Here's Why Pandora Shares Rose on Apple's iTunes Radio

Traders on the floor of the New York Stock Exchange walk past the Pandora Media logo on its first day of trading as a public company.
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Traders on the floor of the New York Stock Exchange walk past the Pandora Media logo on its first day of trading as a public company.

With Pandora and fears of rivalry from Apple's streaming radio service, it was a case of sell the rumor and buy the news. Past reports of Apple's pending service sent Pandora shares tumbling on various occasions.

But today, when Apple announced its iTunes Radio — Pandora shares closed 2.5 percent higher and continued to move up after-hours.

ITunes Radio is more similar to Internet-radio service Pandora, than on-demand Spotify. Here's how it works: users can pick an artist they like, and then iTunes will program a "station" with similar artists. Users can program their own stations or pick from ones Apple has already created. The radio stations are free, supported by ads, and for iTunes Match subscribers, they are ad-free.

As expected, it directs users to buy songs from iTunes—when a song is playing there's a button at the top encouraging users to buy a song, along with the price for the download. With Sony Music, Universal Music, and Warner Music on board, the service has access to iTunes library of over 26 million tracks.

(Read More: Apple Announces iTunes Radio, Major OS Upgrades)

Why didn't Pandora shares take a hit on news of this new competitor? According to Pandora CEO Joe Kennedy, it's not revolutionary enough.

Pandora sent CNBC this statement: "Apple's new feature is an evolution of their iTunes offering to bring it on par with other streaming music services that have added radio into their feature sets. We have spent the last 13 years singularly focused on redefining radio and benefit from unrivaled intellectual property, deep experience in delivering personalized playlists, and ubiquitous product availability across every platform. We make it effortless for our more than 200 million registered users to connect with the music they love anytime, anywhere."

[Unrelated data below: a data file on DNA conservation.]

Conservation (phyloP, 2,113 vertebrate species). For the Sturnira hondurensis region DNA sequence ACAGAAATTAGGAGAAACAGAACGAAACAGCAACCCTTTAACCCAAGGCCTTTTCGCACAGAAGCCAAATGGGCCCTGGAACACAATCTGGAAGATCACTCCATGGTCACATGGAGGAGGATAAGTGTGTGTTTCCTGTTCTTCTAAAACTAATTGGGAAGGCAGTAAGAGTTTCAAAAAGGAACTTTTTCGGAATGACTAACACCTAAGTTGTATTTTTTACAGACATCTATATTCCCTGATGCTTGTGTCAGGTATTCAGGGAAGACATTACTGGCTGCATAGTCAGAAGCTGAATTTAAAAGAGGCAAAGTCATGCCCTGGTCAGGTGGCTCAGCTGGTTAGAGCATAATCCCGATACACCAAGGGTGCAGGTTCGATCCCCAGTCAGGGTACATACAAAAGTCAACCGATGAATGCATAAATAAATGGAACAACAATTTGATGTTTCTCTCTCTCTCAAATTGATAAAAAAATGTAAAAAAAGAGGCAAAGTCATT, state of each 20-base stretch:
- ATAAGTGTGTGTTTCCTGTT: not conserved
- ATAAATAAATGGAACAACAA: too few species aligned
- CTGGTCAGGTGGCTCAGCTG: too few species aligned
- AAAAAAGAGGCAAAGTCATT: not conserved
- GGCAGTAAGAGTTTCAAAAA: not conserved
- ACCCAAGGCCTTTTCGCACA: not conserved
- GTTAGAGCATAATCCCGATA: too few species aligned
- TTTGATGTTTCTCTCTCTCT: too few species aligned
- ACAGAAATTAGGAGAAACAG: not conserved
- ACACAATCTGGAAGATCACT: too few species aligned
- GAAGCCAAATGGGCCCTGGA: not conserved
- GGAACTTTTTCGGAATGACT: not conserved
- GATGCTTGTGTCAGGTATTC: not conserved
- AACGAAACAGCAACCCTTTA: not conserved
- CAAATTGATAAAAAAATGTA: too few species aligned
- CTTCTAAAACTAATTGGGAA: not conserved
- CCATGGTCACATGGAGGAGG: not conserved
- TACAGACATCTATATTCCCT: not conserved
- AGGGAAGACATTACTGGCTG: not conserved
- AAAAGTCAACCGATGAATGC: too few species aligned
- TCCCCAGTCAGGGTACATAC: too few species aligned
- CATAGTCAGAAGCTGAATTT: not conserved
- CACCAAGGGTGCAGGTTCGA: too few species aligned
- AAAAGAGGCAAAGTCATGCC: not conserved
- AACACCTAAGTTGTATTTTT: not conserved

Nokia, which has another rival service, echoed Pandora's sentiment, calling Apple an also-ran:

"We launched our streaming radio service in 2011. It's interesting to see Apple react now and it seems they continue to play catch up. Nokia Music will stay true to our mobile-first approach and continue to deliver an extremely simple, personalized and contextual way to discover and enjoy music on the go. Our fully automated personalization and the ability to save your favorite playlists for offline use combined with no requirement for registration, no payment and no ads continues to resonate with listeners around the world."

Apple's iTunes Radio, launching this fall, validates the efforts not just of Pandora, but also of Google and Microsoft, which have been investing in the music space. And based on Pandora's reaction today, despite Apple's size, it may not be a game-changer for the industry.

—By CNBC's Julia Boorstin. Follow her on Twitter: @JBoorstin